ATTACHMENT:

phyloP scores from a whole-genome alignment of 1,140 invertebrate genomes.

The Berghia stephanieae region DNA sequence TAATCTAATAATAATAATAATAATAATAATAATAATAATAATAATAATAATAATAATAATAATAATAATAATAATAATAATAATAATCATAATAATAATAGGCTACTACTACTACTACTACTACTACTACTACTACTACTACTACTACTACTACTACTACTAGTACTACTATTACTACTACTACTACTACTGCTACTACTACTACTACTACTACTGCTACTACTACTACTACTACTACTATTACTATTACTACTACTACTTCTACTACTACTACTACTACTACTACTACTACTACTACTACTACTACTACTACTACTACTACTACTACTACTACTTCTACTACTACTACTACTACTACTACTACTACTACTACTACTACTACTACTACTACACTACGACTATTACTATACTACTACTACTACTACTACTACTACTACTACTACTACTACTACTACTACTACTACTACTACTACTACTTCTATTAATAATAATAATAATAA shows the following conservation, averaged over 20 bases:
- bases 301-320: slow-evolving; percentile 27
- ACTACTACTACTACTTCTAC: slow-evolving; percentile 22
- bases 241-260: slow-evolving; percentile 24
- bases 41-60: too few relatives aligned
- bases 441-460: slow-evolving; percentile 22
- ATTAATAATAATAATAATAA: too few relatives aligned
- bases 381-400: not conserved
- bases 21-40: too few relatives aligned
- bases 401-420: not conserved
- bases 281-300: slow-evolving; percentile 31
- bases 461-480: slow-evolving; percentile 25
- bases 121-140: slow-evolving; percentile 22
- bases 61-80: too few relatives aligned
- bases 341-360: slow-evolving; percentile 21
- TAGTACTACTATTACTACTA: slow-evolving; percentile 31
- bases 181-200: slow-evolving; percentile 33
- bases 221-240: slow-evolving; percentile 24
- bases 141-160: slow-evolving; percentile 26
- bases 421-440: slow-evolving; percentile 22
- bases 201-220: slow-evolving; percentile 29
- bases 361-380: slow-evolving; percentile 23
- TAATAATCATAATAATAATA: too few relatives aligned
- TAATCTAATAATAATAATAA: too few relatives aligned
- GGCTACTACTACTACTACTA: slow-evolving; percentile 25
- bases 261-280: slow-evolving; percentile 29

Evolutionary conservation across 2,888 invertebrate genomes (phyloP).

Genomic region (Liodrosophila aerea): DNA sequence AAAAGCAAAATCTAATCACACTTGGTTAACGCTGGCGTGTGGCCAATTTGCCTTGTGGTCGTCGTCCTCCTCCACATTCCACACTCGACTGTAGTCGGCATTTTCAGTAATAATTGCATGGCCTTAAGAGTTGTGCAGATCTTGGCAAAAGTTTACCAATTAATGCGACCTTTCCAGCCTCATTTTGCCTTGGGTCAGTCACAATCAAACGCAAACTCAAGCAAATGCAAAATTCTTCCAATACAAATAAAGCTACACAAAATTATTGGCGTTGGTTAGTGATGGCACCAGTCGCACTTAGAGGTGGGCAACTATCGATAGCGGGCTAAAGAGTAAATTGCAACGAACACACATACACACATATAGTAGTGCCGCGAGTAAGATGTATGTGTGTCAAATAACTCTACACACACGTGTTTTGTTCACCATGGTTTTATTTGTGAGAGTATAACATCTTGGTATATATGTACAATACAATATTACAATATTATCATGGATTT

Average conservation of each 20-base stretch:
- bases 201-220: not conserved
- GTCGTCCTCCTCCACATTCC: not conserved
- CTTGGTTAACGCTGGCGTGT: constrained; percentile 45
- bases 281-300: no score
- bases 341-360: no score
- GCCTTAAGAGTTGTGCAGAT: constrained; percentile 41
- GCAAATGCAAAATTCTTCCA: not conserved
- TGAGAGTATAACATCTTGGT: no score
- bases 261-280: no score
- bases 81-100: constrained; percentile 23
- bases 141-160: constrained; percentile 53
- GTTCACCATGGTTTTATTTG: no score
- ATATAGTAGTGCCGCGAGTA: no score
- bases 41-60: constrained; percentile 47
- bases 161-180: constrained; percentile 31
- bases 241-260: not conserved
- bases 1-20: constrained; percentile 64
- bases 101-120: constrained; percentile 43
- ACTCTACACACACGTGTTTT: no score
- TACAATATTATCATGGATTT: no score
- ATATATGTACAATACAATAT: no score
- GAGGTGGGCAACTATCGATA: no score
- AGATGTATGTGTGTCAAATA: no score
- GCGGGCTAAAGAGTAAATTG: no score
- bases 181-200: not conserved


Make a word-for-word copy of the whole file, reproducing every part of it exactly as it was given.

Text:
phyloP scores from a whole-genome alignment of 1,140 invertebrate genomes.

The Berghia stephanieae region DNA sequence TAATCTAATAATAATAATAATAATAATAATAATAATAATAATAATAATAATAATAATAATAATAATAATAATAATAATAATAATAATCATAATAATAATAGGCTACTACTACTACTACTACTACTACTACTACTACTACTACTACTACTACTACTACTACTAGTACTACTATTACTACTACTACTACTACTGCTACTACTACTACTACTACTACTGCTACTACTACTACTACTACTACTATTACTATTACTACTACTACTTCTACTACTACTACTACTACTACTACTACTACTACTACTACTACTACTACTACTACTACTACTACTACTACTACTTCTACTACTACTACTACTACTACTACTACTACTACTACTACTACTACTACTACTACACTACGACTATTACTATACTACTACTACTACTACTACTACTACTACTACTACTACTACTACTACTACTACTACTACTACTACTACTTCTATTAATAATAATAATAATAA shows the following conservation, averaged over 20 bases:
- bases 301-320: slow-evolving; percentile 27
- ACTACTACTACTACTTCTAC: slow-evolving; percentile 22
- bases 241-260: slow-evolving; percentile 24
- bases 41-60: too few relatives aligned
- bases 441-460: slow-evolving; percentile 22
- ATTAATAATAATAATAATAA: too few relatives aligned
- bases 381-400: not conserved
- bases 21-40: too few relatives aligned
- bases 401-420: not conserved
- bases 281-300: slow-evolving; percentile 31
- bases 461-480: slow-evolving; percentile 25
- bases 121-140: slow-evolving; percentile 22
- bases 61-80: too few relatives aligned
- bases 341-360: slow-evolving; percentile 21
- TAGTACTACTATTACTACTA: slow-evolving; percentile 31
- bases 181-200: slow-evolving; percentile 33
- bases 221-240: slow-evolving; percentile 24
- bases 141-160: slow-evolving; percentile 26
- bases 421-440: slow-evolving; percentile 22
- bases 201-220: slow-evolving; percentile 29
- bases 361-380: slow-evolving; percentile 23
- TAATAATCATAATAATAATA: too few relatives aligned
- TAATCTAATAATAATAATAA: too few relatives aligned
- GGCTACTACTACTACTACTA: slow-evolving; percentile 25
- bases 261-280: slow-evolving; percentile 29

Evolutionary conservation across 2,888 invertebrate genomes (phyloP).

Genomic region (Liodrosophila aerea): DNA sequence AAAAGCAAAATCTAATCACACTTGGTTAACGCTGGCGTGTGGCCAATTTGCCTTGTGGTCGTCGTCCTCCTCCACATTCCACACTCGACTGTAGTCGGCATTTTCAGTAATAATTGCATGGCCTTAAGAGTTGTGCAGATCTTGGCAAAAGTTTACCAATTAATGCGACCTTTCCAGCCTCATTTTGCCTTGGGTCAGTCACAATCAAACGCAAACTCAAGCAAATGCAAAATTCTTCCAATACAAATAAAGCTACACAAAATTATTGGCGTTGGTTAGTGATGGCACCAGTCGCACTTAGAGGTGGGCAACTATCGATAGCGGGCTAAAGAGTAAATTGCAACGAACACACATACACACATATAGTAGTGCCGCGAGTAAGATGTATGTGTGTCAAATAACTCTACACACACGTGTTTTGTTCACCATGGTTTTATTTGTGAGAGTATAACATCTTGGTATATATGTACAATACAATATTACAATATTATCATGGATTT

Average conservation of each 20-base stretch:
- bases 201-220: not conserved
- GTCGTCCTCCTCCACATTCC: not conserved
- CTTGGTTAACGCTGGCGTGT: constrained; percentile 45
- bases 281-300: no score
- bases 341-360: no score
- GCCTTAAGAGTTGTGCAGAT: constrained; percentile 41
- GCAAATGCAAAATTCTTCCA: not conserved
- TGAGAGTATAACATCTTGGT: no score
- bases 261-280: no score
- bases 81-100: constrained; percentile 23
- bases 141-160: constrained; percentile 53
- GTTCACCATGGTTTTATTTG: no score
- ATATAGTAGTGCCGCGAGTA: no score
- bases 41-60: constrained; percentile 47
- bases 161-180: constrained; percentile 31
- bases 241-260: not conserved
- bases 1-20: constrained; percentile 64
- bases 101-120: constrained; percentile 43
- ACTCTACACACACGTGTTTT: no score
- TACAATATTATCATGGATTT: no score
- ATATATGTACAATACAATAT: no score
- GAGGTGGGCAACTATCGATA: no score
- AGATGTATGTGTGTCAAATA: no score
- GCGGGCTAAAGAGTAAATTG: no score
- bases 181-200: not conserved